A can of Diet Coke in a supermarket, as an artificial sweetener commonly used in thousands of products including diet fizzy drinks, ice cream and chewing gum is to be listed as posing a possible cancer risk to humans, according to reports.
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The World Health Organization on Thursday classified the soda sweetener aspartame as a possible carcinogen, but said it is safe for people to consume within the recommended daily limit.
The International Agency for Research on Cancer, a WHO body, identified a possible link between aspartame and a type of liver cancer called hepatocellular carcinoma after reviewing three large human studies conducted in the U.S. and Europe that examined artificially sweetened beverages.
Aspartame is used in Diet Coke, Pepsi Zero Sugar and other diet sodas, as well as some chewing gum and various Snapple drinks. Artificially sweetened beverages have historically been the biggest source of exposure to aspartame, according to Lancet Oncology.
Dr. Mary Schubauer-Berigan, a senior official at IARC, emphasized that the classification of aspartame as a possible carcinogen is based on limited evidence. The three studies could have been influenced by chance, bias or other flaws, Schubauer-Berigan noted. More research is needed to determine whether consumption of the artificial sweetener can actually lead to cancer, she said.
“This shouldn’t really be taken as a direct statement that indicates that there is a known cancer hazard from consuming aspartame,” Schubauer-Berigan told journalists during a press conference Wednesday before the findings were released to the public.
“In our view, this is really more a call to the research community to try to better clarify and understand the carcinogenic hazard that may or may not be posed by aspartame consumption,” Schubauer-Berigan said.
The Joint Expert Committee on Food Additives said Thursday the current evidence supporting a link between aspartame and cancer in humans is not convincing. JECFA is an international group of WHO and U.N. scientists that makes recommendations on how much of a product people can safely consume.
JECFA said Thursday that aspartame is safe to consume if a person’s daily consumption of the sweetener does not exceed 40 milligrams per kilogram of body weight during their lifetime. The U.S. Food and Drug Administration’s recommended daily limit is slightly higher, at 50 milligrams of aspartame per kilogram of body weight.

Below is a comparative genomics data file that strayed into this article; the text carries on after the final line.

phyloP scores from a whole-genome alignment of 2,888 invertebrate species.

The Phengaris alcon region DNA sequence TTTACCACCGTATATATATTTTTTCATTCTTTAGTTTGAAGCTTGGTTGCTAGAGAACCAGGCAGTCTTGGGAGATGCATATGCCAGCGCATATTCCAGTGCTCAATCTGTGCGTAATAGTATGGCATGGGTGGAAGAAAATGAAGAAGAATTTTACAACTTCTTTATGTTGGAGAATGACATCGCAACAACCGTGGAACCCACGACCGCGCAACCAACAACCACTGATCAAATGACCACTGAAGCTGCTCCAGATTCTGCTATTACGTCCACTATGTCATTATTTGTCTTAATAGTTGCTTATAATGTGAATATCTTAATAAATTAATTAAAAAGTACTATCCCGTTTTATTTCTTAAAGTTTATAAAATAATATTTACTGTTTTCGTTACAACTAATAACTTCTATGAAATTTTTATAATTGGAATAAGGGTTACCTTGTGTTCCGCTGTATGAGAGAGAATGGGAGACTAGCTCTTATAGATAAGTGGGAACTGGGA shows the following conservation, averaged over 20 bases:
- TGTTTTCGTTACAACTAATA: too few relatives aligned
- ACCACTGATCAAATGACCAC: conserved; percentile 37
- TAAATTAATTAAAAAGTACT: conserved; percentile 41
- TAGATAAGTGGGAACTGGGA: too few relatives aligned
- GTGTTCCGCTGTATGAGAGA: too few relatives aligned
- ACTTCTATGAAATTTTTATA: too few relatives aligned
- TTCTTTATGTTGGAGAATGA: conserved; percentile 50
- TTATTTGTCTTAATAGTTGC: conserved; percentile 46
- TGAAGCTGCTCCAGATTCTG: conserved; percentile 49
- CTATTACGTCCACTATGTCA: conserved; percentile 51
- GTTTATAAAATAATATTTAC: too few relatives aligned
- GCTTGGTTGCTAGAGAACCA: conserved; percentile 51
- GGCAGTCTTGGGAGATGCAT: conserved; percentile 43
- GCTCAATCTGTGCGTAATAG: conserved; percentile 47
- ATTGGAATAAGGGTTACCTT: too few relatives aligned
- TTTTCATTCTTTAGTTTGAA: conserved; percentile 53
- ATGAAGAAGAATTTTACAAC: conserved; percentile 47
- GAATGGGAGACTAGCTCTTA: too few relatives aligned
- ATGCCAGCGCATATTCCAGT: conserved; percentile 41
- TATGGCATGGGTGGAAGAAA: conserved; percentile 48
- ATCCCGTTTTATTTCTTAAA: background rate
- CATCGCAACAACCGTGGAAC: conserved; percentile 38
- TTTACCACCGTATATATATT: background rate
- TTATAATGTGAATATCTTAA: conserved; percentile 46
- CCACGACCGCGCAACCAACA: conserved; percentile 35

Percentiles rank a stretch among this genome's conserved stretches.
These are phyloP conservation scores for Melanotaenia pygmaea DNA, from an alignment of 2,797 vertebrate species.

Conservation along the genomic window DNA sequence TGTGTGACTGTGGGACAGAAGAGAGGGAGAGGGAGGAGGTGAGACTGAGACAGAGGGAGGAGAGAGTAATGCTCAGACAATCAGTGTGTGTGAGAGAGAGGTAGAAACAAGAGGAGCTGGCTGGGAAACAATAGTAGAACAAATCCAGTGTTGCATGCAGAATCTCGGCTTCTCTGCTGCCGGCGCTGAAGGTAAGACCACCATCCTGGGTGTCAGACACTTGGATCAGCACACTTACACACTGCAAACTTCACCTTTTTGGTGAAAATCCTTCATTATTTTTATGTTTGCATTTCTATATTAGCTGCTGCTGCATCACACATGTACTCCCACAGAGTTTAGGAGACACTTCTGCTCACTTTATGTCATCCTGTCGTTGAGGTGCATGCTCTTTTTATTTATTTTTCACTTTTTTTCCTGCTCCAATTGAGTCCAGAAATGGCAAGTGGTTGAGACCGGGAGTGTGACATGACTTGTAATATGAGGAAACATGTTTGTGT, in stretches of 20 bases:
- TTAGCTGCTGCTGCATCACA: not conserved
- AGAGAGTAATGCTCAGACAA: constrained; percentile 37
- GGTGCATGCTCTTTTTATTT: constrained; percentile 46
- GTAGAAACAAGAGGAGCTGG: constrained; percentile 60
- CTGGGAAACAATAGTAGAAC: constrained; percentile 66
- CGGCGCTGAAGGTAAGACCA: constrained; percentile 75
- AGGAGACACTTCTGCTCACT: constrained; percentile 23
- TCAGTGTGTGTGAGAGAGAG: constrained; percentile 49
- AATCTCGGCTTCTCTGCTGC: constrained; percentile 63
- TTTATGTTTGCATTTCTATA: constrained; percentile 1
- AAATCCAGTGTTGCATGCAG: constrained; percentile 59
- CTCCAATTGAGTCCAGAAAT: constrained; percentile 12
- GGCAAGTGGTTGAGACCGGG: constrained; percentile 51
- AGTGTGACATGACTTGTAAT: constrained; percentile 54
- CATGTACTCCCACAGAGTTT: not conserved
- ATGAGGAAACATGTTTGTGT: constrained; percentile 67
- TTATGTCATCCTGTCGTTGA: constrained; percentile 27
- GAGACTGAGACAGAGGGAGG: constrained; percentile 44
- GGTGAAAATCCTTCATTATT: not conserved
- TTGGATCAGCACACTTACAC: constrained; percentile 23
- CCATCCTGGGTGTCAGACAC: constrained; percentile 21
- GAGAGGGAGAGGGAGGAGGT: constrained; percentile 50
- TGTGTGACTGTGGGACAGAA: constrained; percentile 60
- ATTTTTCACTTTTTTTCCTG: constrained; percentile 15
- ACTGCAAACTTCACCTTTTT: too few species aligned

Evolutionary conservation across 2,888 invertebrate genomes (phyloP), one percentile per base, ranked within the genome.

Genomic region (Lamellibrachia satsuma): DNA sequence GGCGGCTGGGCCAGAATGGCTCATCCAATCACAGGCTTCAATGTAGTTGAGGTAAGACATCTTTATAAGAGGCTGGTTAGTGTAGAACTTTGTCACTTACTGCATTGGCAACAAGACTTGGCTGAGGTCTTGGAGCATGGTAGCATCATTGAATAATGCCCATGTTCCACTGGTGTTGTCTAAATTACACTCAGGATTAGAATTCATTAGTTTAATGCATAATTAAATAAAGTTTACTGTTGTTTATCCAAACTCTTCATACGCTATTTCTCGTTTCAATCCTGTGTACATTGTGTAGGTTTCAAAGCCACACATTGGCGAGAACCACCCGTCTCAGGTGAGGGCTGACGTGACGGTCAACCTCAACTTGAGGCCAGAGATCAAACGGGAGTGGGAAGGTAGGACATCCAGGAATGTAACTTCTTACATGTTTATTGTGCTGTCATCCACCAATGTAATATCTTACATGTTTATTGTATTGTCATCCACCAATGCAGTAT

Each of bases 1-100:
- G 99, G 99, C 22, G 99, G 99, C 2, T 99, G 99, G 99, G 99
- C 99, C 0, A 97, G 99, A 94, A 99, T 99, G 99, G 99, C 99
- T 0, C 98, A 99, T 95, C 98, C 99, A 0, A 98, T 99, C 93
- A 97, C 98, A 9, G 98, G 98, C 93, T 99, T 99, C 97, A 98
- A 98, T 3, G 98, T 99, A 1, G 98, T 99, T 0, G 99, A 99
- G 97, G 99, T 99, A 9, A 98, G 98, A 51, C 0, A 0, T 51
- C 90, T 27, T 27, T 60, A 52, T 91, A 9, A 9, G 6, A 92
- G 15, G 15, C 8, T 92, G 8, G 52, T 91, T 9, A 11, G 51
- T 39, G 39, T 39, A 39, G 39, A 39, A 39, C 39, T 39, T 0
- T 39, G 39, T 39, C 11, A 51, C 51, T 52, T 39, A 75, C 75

Depending on their weight, the average adult would have to drink nine to 14 cans of aspartame-containing soda such as Diet Coke daily to exceed the limit and potentially face health risks, said Dr. Francesco Branca, who heads the WHO nutrition and food safety division, during the press conference Wednesday.
Someone who drinks a can of soda now and then or occasionally chews gum that contains aspartame does not need to worry about a health risk, Branca said. The WHO is simply recommending that people use moderation when consuming foods or beverages that contain aspartame, he said.
Branca cautioned that children who consume soda sweetened with aspartame could exceed the daily limit by drinking just three cans. He said children who start consuming aspartame early in life may face a heightened health risk later, though more research is needed on lifelong exposure.
“You may have families that instead of having water on the table, have a big can of sparkling drinks with sweeteners. That’s not a good practice,” he said.
The food industry widely uses aspartame as a substitute for sugar because it is 200 times sweeter than sugar, which means it can be used in low concentrations with very few calories and achieve a similar taste.
About 6,000 products worldwide contain aspartame, according to the Calorie Control Council, a trade group that represents the manufacturers of artificial sweeteners.
The WHO is not calling for companies to withdraw products that contain aspartame, Branca said. But the food industry should consider changing ingredients to make products without the use of sweeteners, he said.
The American Beverage Association claimed the WHO’s findings as vindication Thursday, saying aspartame is a safe choice for people who want to reduce sugar and calories in their diet.
Though aspartame may reduce the calorie count in some beverages, the WHO concluded in May that sugar substitutes do not help children or adults lose weight over the long term.
Dr. William Dahut, chief scientific officer at the American Cancer Society, said consumers will have to make decisions based on personal risk assessments with the knowledge that aspartame has no health benefits and is a possible carcinogen.
Aspartame was discovered in 1965 by scientists at G.D. Searle & Co. and later sold under the brand name NutraSweet. The artificial sweetener has been controversial since its initial approval.
The FDA first approved the sugar substitute as a tabletop sweetener and as an additive in certain foods in 1974. The agency put that decision on hold for years due to questions about the reliability of safety studies submitted by G.D. Searle on whether aspartame was linked to brain tumors.
The FDA ultimately concluded there was reasonable certainty that aspartame did not cause brain tumors and authorized sales in 1981. The agency subsequently approved the use of aspartame in several other types of food and beverages and finally approved it as a general-purpose sweetener in 1996.
The FDA says it continues to monitor the science for new information on aspartame.